operating the dropping node (M+1) could be the AS for M+1, but it ASes. Thus, the organization operating the dropping node (M+1) could
might as well be the AS for M+2. Only when the ASN for M+1 is the be the AS for M+1, but it might as well be the AS for M+2. Only when
same as the ASN for M+2 we have certainty about who the responsible the ASN for M+1 is the same as the ASN for M+2 do we have certainty
organization for the packet drops is (see slides 21-23 of about who the responsible organization for the packet drops is (see
[Linkova-Gont-IEPG90]). slides 21-23 of [Linkova-Gont-IEPG90]).
In the measurement results presented in Section 2, the aforementioned In the measurement results presented in Section 2, the aforementioned
ambiguity results in a "best-case" and a "worst-case" scenario ambiguity results in a "best-case" and a "worst-case" scenario
(rather than a single value): the lowest percentage value means that, (rather than a single value): the lowest percentage value means that,
when in doubt, we assume the packet drops occur in the same AS as the when in doubt, we assume the packet drops occur in the same AS as the
destination; on the other hand, the highest percentage value means destination; on the other hand, the highest percentage value means
that, when in doubt, we assume the packet drops occur at different AS that, when in doubt, we assume the packet drops occur at a different
than the destination AS. AS than the destination AS.
We note that the aforementioned ambiguity should also be considered We note that the aforementioned ambiguity should also be considered
when troubleshooting and reporting IPv6 packet drops, since when troubleshooting and reporting IPv6 packet drops since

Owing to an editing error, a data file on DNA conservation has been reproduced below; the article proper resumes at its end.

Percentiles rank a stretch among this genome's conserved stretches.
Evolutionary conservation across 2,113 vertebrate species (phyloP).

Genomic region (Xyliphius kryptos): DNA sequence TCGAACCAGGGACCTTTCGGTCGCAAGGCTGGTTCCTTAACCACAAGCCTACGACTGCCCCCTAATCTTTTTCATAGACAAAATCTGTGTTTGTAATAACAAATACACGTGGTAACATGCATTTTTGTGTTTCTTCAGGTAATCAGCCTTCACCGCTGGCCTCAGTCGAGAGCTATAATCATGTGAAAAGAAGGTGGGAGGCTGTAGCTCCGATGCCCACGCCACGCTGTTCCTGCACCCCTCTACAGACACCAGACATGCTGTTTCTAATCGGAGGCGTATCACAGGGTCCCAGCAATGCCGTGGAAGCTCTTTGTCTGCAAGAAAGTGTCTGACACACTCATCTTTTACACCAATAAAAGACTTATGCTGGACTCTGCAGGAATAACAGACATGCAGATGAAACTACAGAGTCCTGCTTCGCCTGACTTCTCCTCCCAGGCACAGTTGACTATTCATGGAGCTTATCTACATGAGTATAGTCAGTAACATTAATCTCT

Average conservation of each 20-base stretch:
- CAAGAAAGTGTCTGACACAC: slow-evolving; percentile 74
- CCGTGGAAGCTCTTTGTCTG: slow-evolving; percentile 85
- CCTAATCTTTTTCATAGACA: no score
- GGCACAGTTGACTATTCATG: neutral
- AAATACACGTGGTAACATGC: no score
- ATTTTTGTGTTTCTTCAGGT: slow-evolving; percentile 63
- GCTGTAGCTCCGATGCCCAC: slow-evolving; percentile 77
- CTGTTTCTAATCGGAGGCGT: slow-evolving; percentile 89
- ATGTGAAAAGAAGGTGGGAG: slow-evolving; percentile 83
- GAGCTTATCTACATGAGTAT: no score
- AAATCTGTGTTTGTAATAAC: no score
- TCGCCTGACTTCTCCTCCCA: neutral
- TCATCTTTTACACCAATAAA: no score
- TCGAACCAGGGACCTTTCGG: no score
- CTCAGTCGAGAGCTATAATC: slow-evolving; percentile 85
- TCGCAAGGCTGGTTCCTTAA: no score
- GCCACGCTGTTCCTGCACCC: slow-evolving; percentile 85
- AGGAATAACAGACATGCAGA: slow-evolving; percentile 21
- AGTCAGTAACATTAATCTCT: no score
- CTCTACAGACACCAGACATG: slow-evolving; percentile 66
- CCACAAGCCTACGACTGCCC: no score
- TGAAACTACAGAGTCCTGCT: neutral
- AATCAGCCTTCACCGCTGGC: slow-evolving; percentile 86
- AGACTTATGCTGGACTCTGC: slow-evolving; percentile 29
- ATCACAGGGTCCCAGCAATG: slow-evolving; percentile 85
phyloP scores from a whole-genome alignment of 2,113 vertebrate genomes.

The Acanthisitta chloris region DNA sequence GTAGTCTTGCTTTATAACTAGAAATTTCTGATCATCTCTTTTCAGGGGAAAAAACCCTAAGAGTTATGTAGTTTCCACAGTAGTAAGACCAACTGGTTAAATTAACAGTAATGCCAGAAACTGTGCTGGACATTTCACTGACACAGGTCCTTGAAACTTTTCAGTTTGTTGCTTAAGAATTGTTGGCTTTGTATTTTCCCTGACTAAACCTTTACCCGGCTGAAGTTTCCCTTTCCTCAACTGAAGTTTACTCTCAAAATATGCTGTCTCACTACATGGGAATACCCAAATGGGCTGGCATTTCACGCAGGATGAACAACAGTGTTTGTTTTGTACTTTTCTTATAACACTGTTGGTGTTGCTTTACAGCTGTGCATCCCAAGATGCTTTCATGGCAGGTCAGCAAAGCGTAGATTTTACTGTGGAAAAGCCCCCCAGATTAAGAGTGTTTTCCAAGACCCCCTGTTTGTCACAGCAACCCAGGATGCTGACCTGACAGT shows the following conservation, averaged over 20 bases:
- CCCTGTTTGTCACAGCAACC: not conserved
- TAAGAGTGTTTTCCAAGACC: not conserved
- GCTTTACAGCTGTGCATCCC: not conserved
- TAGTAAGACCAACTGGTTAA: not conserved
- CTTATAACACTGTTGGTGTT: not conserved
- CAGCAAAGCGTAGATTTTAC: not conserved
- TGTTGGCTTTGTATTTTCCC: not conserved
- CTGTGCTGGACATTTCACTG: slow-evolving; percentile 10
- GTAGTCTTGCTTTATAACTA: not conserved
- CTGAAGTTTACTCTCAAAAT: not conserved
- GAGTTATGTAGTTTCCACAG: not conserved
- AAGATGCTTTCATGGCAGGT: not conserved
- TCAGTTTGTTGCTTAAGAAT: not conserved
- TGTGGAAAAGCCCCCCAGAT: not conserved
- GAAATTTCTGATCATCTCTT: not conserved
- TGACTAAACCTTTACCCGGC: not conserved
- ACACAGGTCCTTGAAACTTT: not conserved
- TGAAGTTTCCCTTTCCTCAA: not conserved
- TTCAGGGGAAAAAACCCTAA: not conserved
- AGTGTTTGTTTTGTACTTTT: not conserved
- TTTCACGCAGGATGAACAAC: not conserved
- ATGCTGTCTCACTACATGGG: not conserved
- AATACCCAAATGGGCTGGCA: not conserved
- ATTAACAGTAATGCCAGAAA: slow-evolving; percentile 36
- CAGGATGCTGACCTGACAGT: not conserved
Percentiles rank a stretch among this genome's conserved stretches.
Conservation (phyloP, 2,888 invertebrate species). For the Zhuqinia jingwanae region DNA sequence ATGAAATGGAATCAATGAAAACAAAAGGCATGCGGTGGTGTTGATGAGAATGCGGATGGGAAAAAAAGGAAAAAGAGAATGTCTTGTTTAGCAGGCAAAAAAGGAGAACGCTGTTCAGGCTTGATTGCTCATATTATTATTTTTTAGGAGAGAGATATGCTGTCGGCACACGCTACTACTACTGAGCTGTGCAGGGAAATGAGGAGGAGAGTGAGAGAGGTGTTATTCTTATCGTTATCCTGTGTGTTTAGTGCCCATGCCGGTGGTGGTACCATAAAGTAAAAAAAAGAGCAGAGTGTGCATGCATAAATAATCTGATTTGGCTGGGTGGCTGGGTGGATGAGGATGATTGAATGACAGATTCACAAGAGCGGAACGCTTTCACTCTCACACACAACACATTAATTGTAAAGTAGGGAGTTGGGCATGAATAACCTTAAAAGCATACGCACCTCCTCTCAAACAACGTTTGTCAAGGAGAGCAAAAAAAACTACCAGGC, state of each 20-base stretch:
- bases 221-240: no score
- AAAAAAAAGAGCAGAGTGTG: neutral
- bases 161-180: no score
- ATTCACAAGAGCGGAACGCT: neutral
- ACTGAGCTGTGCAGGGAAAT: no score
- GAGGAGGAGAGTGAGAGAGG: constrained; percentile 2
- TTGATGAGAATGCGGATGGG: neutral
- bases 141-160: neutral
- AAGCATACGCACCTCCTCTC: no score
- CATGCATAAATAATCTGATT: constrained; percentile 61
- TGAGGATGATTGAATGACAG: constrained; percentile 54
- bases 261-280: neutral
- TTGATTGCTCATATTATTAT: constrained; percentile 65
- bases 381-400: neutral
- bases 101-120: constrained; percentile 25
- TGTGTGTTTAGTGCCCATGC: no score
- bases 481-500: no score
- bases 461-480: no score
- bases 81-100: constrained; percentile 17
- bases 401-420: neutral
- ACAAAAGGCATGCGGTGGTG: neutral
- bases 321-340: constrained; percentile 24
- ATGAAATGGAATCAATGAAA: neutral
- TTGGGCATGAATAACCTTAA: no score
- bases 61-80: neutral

identifying the organization responsible for the packet drops might identifying the organization responsible for the packet drops might
probe to be a non-trivial task. prove to be a non-trivial task.
Finally, we note that a specific organization might be operating more Finally, we note that a specific organization might be operating more
than one Autonomous System. However, our measurements assume that than one AS. However, our measurements assume that different ASNs
different Autonomous System Numbers imply different organizations. imply different organizations.
Appendix C. Troubleshooting Packet Drops due to IPv6 Extension Headers Appendix C. Troubleshooting Packet Drops Due to IPv6 Extension Headers
Isolating IPv6 blackholes essentially involves performing IPv6 Isolating IPv6 blackholes essentially involves performing IPv6
traceroute for a destination system with and without IPv6 extension traceroute for a destination system with and without IPv6 EHs. The
headers. The EH-free traceroute would provide the full working path EH-free traceroute would provide the full working path towards a
towards a destination, while the EH-enabled traceroute would provide destination while the EH-enabled traceroute would provide the address
the address of the last-responding node for EH-enabled packets (say, of the last-responding node for EH-enabled packets (say, "M"). In
"M"). In principle, one could isolate the dropping node by looking- principle, one could isolate the dropping node by looking-up "M" in